The problem with using Docker and managing your firewall with Puppet is that you have two competing tools trying to manage the rules in the firewall. The puppetlabs-firewall module allows you purge all unmanaged firewall chains and rules, and if configured to do so, puppet will purge the rules added by Docker.

This is how you purge all unmanaged rules:

resources { 'firewall':
  purge => true,

A feature added in puppetlabs-firewall 1.3 provides a method for allowing Puppet to selectively purge unmanaged firewall rules within a particular chain. A firewallchain parameter named ignore accepts regular expressions that are to be matched against firewall rules within that chain that are to be ignored when purging.

When the docker service is started it add iptables rules like this:

-A FORWARD -o docker0 -m conntrack --ctstate RELATED,ESTABLISHED -j ACCEPT
-A FORWARD -i docker0 ! -o docker0 -j ACCEPT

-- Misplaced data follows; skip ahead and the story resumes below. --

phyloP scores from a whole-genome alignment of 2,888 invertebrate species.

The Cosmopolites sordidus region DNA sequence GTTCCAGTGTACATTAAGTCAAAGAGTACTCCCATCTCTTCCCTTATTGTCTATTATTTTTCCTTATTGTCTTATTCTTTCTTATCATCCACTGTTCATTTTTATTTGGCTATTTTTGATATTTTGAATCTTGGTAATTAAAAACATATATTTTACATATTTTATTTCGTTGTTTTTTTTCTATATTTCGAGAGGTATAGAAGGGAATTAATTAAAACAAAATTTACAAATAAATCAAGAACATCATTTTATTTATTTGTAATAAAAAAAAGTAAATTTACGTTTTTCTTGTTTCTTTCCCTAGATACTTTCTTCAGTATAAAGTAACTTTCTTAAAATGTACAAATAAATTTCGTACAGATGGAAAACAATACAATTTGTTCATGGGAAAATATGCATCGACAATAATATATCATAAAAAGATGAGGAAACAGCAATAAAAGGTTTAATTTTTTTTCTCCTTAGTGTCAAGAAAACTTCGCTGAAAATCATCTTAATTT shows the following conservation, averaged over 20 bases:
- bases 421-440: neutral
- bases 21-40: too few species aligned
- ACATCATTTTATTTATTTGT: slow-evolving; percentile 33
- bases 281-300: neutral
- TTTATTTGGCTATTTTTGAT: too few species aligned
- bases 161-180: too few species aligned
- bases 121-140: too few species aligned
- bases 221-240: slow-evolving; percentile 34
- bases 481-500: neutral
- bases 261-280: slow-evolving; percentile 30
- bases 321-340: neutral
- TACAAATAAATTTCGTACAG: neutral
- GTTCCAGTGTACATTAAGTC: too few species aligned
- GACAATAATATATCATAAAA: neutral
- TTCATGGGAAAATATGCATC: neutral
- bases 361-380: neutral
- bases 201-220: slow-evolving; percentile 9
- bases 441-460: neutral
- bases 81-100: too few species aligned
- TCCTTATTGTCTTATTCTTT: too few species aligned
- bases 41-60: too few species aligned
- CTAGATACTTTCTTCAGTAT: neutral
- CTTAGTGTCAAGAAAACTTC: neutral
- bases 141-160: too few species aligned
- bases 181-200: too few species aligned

-A FORWARD -i docker0 -o docker0 -j ACCEPT

To configure puppetlabs-firewall to ignore the docker rules when purging you can configure your firewallchain to ignore rules containing "-o docker0" and "-i docker0". It is important to note that you cannot purge all firewall resources as shown above and make use of the ignore parameter; the implications of this are that you lose the ability to purge unmanaged firewallchains and you must define a firewallchain for each chain from which you wish to have puppet purge rules.

firewallchain { 'FORWARD:filter:IPv4':
  ensure => present,
  purge  => true,
  ignore => [
    '-o docker0',
    '-i docker0',

For my projects I have created wrapper module around puppetlabs-firewall that creates a firewallchain for INPUT, OUTPUT, and FORWARD and configures each of them to purge all rules except for those containing docker0. I am not creating any NAT rules outside of docker so I have chosen to not manage any of the chains within the NAT table using Puppet.